Why Your Children Will Never Take Over the Family Business

Most business owners create a business with the belief that their children will follow in their footsteps to preserve their legacy, without taking into consideration that their children may have an entirely different vision of their life with a passion for another line of work.
This was the case when the founder of a medical device company assumed that his son would take over his business which he had built from scratch and poured his life and dreams into. The owner had a passion for developing top-notch medical devices that supported the lifestyles of its end users and was eager to hand over his hard-won business to his eldest son. His son, however, had his sights set on becoming an architect and building innovative structures. While they both shared a passion for design, the two had entirely different goals.
As their M & A Advisor, we first needed to help the business owner identify the obstacles of transferring or selling his business so we spoke with his son to find out whether he was ready and willing to be included in his father’s Exit Plan. Having grown up with the business, the son had watched his father go through the roller coaster ride of this company’s regular business cycles: Some of the challenges included: the competitive bidding process for medical device companies, which put a strain on the business; the unstable nature of the healthcare industry; and the lengthy reimbursement cycle. With all this in mind, the son expressed that he had his heart set on loftier goals and had little interest in taking over his father’s business. He said he was interested in making his own mark in the world and building his own legacy separate from his father’s company.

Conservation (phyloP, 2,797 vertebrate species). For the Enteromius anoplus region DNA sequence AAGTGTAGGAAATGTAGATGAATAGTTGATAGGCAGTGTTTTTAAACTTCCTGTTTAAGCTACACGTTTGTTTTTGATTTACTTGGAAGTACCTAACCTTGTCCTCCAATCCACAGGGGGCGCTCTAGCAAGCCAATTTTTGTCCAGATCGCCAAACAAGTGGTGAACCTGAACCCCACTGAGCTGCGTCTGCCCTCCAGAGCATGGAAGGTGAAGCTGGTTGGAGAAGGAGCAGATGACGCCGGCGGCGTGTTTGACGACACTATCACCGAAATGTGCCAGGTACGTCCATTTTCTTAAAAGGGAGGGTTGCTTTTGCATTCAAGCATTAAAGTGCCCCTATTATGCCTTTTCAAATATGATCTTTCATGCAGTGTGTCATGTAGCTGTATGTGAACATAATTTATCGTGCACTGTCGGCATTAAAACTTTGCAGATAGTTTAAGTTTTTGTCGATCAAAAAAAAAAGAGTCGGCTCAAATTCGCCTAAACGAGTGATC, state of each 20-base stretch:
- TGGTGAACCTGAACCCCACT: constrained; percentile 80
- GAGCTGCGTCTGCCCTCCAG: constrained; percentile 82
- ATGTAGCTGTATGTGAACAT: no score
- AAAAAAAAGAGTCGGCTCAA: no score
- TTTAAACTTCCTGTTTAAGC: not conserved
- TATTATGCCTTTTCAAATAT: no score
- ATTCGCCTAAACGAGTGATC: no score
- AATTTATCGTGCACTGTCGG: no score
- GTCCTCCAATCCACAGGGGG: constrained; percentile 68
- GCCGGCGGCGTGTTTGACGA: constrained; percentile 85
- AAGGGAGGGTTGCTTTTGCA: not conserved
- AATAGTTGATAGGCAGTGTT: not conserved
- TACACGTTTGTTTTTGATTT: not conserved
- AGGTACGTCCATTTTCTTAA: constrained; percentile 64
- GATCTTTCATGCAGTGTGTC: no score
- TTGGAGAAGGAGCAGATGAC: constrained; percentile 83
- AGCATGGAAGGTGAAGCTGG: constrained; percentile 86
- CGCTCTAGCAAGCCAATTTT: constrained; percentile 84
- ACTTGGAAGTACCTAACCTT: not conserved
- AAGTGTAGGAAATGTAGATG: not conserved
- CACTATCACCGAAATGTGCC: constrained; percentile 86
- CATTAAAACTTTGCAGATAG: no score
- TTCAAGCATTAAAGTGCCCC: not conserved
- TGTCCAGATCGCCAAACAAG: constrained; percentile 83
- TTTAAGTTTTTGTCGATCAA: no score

Having already achieved a certain lifestyle that he was not willing to part with. In this case, he would have had to put some of his interests on hold to sustain the business during hard times. This is a common factor that owners fail to observe: Depending on the business, the income generated may not be enough to support the lifestyle the second generation envisions for themselves or their future family.
In evaluating the pros and cons of transitioning or selling a business, we help sellers identify whether the next generation, who they have chosen to replace them, actually have the skills to run and manage their organization. In some cases, the designated successor prefers to work for the organization, rather than be a part of its leadership; being an entrepreneur is not for everybody.
Additionally, we fully vet the successor is to determine whether they have the ambition, motivation and drive to successfully manage the business through normal business cycles. If they are only focused on profitable cycles and not prepared for down cycles, the business will probably not survive its first five years under the new management.
Working with owners of middle market companies, we determine the best possible Exit Strategy and Succession Plan for their business, taking into account all the factors that may affect their business’s sale or transition. If they want their children to take on a management role in their business, we verify whether that the son or daughter are onboard. If everyone agrees with this course of action, then we can help the successor(s) line up the appropriate training, ensuring they have what is required to effectively run the business.
When the son or daughter, who are already working in the business, choose to leave the business, we can help the owner through the transition process, determining the best solution for transferring the business.
Staking one’s hopes and dreams on a younger generation, therefore, does not always work out the way an owner envisions it to be. To ensure a smooth transition, it is always helpful to have a skilled M & A Advisor on your team to keep the family intact with the least possible impact on relationships after a transition of ownership.
For more information, contact Ric Hepburn at: for a confidential conversation.